Date of Award

1-1-1990

Document Type

Research Paper

Superseded Degree Name

Master of Arts in Education (Special Education)

Colleges & School

Cardinal Stritch College

Degree Granted By

Cardinal Stritch College

First Advisor

Sister Gabrielle Kowalski, O.S.F.

Library of Congress Subject Heading

Mainstreaming in education; Children with disabilities; Children with social disabilities

Abstract

Mainstreaming is not always the successful way for mildly handicapped children to achieve social competence. Children must acquire knowledge and skills which relate to personal relationships, to leisure, to family, to authority, to effective membership in the community, and to the work world. It is the author's concern after reviewing the literature and social competence curricula that most handicapped children are not receiving the skills they need to become successful and contributing members of society. Keeping all of the above in mind, this paper will discuss the (a) history of social competence, (b) three definitions of mainstreaming, (c) social assessment techniques, (d) specific social skill problems and how to deal with them, and finally, (e) a teacher survey involving regular and exceptional educators.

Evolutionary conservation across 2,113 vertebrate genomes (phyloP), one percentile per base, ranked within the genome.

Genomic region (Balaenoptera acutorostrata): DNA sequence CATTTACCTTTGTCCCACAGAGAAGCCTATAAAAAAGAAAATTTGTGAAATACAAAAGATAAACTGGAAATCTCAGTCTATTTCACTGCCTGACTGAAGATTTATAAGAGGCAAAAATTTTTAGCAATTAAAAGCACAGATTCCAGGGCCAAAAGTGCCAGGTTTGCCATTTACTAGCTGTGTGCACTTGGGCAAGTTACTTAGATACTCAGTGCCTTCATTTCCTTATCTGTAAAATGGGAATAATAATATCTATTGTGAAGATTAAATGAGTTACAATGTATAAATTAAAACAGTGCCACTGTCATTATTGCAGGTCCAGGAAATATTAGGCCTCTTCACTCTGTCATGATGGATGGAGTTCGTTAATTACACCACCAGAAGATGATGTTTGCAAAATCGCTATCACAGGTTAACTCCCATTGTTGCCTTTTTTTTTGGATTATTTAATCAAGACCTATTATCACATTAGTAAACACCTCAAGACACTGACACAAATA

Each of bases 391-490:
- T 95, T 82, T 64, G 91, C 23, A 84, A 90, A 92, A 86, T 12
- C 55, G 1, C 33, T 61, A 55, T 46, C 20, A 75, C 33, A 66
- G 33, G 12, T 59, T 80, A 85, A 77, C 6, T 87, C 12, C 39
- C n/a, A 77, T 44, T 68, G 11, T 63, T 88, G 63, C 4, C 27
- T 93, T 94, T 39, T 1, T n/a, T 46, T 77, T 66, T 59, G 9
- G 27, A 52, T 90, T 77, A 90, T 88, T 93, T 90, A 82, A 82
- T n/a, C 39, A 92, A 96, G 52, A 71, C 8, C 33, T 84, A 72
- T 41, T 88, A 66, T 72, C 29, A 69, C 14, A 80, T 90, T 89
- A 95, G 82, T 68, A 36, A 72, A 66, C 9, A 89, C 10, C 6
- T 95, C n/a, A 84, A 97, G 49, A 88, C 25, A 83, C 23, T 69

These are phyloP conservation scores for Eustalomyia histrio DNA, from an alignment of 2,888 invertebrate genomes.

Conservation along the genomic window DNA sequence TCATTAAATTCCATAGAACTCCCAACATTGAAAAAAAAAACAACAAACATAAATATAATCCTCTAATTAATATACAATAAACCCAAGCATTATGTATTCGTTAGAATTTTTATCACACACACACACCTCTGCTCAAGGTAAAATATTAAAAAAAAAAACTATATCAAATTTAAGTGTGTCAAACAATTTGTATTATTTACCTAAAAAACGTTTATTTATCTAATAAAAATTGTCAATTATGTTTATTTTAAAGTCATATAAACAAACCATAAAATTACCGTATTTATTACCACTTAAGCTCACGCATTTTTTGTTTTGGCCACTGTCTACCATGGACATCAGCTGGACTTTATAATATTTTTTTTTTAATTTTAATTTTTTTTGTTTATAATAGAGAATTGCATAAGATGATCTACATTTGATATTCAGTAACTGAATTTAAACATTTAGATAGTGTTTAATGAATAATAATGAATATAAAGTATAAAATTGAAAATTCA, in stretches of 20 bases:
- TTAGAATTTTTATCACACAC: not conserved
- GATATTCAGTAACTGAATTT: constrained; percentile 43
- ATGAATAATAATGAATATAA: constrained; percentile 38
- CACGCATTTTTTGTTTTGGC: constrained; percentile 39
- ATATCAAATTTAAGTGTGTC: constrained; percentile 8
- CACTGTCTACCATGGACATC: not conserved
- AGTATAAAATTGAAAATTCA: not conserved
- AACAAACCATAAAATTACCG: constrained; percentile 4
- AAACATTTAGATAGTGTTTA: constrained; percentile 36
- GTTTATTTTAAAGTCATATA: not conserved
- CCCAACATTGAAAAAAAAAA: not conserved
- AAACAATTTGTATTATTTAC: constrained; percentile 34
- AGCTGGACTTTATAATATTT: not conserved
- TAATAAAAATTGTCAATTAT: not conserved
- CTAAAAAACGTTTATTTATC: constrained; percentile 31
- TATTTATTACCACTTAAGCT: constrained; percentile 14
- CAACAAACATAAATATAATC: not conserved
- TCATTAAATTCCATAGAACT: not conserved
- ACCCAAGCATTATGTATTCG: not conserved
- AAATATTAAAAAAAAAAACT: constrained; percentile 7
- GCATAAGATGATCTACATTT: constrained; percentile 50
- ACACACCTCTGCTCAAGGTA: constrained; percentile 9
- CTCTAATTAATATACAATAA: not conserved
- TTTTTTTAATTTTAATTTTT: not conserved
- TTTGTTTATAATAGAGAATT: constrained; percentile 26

Rights

Open Access

OCLC Number

23073655

Is this full-text open access?

1

Share

COinS